Irish Fiddle Masters from the 78 rpm Era
Rounder CD 1123
This CD fairly rocks along like a wild thing with music of the highest calibre. This is hardly surprising, given the roster of star performers. Practically all of the outstanding recorded fiddle players - both at home and in the U.S. - are represented. A few omissions spring to mind - John Fahey, Patrick Gaffney, James Swift - but we already get the maximum playing time, so maybe eventually a second volume will appear.
Stylistically it is County Sligo that dominates, a fair enough proportion in relation to the original output. Several of the performers, though, wield their fiddles with an Irish Midlands flute player's mentality, scarcely 'pausing for breath' once. Paddy Cronin is one, while Denis Murphy is another.
Solo fiddle with piano accompaniment is the norm here, but the common twin fiddle combination is also represented, including the prolific Killoran and Sweeney. Another such duo - Louis E. Quinn and James 'Lad' O'Beirne - strike an almost eerie pose with their 1933 rendition of the hornpipe Fly By Night, on the three tune set released as High Level. They reprise the remaining two, High Level and The Newcastle, on a private acetate made nearly two decades later, although not quite so together, and rather let down by the anonymous floundering pianist.
There are, though, more than fiddles carrying the melody at times. Barney Conlon melds perfectly with flautist John McKenna, although the latter is rather further back in the mix than one might like. Similarly, Frank Quinn is complemented by a fine anonymous accordion player.
'K Scanlon', for so long time the greatest mystery of pre-war Irish discography, rears his bow once again. As the authors note, he plays firmly in a recognisable Sligo style, and has indeed been identified on occasion as Michael Coleman. Reinforcing that notion is the fact that one of Coleman's influences back home was one Kipeen Scanlon. But it's unlikely to have been him in 1929, recording pseudonymously at the height of his career. One friend is reminded of Coleman's cohort Packie Dolan, a suggestion which is as good as any. Whoever he may be, his playing is certainly fiery.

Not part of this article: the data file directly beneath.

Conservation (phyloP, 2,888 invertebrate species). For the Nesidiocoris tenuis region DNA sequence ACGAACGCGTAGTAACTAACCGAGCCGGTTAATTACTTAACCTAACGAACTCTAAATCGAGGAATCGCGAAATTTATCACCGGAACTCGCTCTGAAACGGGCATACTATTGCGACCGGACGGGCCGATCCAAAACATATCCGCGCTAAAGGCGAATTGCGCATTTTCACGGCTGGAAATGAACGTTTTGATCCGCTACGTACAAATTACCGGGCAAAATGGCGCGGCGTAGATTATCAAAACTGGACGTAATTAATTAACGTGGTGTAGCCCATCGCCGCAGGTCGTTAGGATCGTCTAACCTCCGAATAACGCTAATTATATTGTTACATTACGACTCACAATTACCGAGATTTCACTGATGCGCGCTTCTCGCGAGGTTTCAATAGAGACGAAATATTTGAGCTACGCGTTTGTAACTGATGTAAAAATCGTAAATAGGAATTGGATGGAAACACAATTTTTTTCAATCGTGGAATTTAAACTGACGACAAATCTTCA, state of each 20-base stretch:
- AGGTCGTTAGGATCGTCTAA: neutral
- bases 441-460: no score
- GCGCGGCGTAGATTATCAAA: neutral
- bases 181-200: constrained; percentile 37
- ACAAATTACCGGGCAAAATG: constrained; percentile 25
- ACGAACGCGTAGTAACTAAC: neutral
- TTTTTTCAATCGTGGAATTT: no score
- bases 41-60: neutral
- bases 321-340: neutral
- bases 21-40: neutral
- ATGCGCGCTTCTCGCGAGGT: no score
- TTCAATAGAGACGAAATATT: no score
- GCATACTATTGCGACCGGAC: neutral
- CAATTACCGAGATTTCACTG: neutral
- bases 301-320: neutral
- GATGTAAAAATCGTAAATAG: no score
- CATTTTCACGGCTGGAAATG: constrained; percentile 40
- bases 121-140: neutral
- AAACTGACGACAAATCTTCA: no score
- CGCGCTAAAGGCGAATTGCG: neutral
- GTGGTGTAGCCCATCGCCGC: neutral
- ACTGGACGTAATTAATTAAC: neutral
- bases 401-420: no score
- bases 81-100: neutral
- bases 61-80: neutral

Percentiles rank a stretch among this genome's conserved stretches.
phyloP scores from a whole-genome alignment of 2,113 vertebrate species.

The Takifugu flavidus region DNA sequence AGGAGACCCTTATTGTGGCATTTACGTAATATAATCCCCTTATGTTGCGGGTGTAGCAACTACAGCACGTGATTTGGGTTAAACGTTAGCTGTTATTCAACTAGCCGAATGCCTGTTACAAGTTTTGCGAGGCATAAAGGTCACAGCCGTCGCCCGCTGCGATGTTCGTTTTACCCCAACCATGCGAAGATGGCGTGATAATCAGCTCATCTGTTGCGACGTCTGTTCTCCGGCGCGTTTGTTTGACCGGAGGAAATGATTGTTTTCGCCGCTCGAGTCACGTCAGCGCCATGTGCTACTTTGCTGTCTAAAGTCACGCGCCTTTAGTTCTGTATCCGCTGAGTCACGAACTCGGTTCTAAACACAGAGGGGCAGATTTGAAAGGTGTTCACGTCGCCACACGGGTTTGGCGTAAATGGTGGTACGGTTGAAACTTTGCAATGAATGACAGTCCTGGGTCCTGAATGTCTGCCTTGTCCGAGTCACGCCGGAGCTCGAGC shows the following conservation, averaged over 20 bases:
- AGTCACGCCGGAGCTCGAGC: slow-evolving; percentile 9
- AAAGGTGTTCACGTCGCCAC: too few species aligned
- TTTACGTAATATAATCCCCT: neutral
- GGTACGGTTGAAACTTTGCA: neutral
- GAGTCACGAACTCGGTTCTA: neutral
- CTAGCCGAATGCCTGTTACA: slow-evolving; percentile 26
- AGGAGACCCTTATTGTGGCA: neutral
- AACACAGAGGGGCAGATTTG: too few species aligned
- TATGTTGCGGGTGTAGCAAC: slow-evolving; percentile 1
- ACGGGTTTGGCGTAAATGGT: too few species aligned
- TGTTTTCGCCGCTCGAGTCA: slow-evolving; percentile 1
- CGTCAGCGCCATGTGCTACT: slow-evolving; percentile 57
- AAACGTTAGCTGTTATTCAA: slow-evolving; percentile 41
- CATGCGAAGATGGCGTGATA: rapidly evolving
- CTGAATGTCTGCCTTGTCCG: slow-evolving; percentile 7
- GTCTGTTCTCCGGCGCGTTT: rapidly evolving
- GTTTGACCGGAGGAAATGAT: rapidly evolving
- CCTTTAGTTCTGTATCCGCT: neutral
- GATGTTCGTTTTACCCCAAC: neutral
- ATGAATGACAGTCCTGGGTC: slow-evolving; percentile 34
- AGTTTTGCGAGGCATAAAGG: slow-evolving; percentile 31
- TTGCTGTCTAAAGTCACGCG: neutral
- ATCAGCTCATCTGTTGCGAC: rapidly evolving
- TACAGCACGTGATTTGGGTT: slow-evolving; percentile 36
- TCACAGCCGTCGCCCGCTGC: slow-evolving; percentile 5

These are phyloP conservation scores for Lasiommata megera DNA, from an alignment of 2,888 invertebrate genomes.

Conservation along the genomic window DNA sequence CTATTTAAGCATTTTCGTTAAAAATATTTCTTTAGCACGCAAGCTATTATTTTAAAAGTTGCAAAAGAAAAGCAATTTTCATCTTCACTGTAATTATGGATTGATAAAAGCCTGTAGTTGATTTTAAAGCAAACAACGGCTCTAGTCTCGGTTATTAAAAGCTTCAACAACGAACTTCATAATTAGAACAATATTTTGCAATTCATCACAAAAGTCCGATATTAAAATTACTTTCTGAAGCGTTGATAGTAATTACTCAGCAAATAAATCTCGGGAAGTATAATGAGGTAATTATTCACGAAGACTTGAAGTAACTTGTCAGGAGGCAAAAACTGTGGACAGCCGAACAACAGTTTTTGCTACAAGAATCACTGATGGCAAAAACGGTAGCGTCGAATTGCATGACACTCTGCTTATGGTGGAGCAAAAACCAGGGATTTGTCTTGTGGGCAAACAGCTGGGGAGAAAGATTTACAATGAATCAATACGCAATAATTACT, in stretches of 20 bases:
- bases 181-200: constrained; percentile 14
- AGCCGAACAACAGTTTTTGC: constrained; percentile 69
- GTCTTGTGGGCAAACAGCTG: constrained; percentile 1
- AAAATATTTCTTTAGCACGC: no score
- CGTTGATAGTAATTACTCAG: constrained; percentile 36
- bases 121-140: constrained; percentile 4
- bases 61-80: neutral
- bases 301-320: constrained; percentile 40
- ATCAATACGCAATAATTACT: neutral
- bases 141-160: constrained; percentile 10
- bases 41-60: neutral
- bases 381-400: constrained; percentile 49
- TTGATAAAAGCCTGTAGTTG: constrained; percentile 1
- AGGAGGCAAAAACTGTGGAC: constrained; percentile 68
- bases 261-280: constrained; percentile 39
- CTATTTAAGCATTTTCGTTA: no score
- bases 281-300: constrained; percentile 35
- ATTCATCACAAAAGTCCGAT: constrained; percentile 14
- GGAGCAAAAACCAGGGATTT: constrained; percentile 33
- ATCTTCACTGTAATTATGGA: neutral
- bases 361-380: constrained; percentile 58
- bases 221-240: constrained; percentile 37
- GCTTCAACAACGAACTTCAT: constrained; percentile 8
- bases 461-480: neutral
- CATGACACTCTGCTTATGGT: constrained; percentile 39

On the knotty problem of rhythmic accompaniment, John Howard and the great Frank Quinn (see the companion Flanagan Brothers review for further exposition on this terrific artist) prove that it wasn't at all necessary. That the recording companies foisted an, often unsuitable, accompanist is a subject for deep regret. Julia Grey, for example, is merely plodding behind Frank O'Higgins' otherwise fine offering. That said, just once in while a pianist hits it just about right. The late Eleanor Kane (not represented here) was spot on during her teenage years, on the 1935 sessions with Pat Roche's Tara Harp and Shamrock Band. And Thomas McSharry, heard here with Paddy Cronin, is uplifting and rock solid, and even his histrionic pauses aren't as annoying as they might have been.
I have few enough complaints regarding both musical and textual content of CD and booklet, and nothing but praise for Jack Towers' usual exemplary sound restoration. Two niggles remain, however, one of them major. Despite discussion in the notes of "highlands and strathspeys ... polkas and slides" the compilers omit even a single example of these forms, leaving reels and jigs to predominate to almost a distracting extent. Only six of the twenty five tracks are in other rhythms, and three of those - hornpipe selections by Quinn and O'Beirne - are grouped together.
Rather more serious a quibble is Rounder's ongoing blatant disregard for including discographical information. The situation is akin to publishing an academic work and, after all, many CD booklets fall directly into that category. But giving inadequate bibliographical details in that context is rightly considered poor scholarship, and that tarry brush is just as applicable here. It's both annoying and frustrating, and Rounder need desperately to get their act together.
Notes describing the very first track proudly proclaim that it is 'reissued here for the first time' and right they are. But its scarcity pales in comparison to quite a number of further items on offer. That original Morrison disc can still be bought. Beyond price are the never issued acetates of Sligo players Paddy Killoran and Kathleen Harrington. The CD is worth the price for these tracks alone, and the compilers have, by and large, chosen uncommon items which are unavailable on any but the original 78s. The whole is a rich and fecund cornucopia of Irish fiddle styles.
Keith Chandler - 18.8.98
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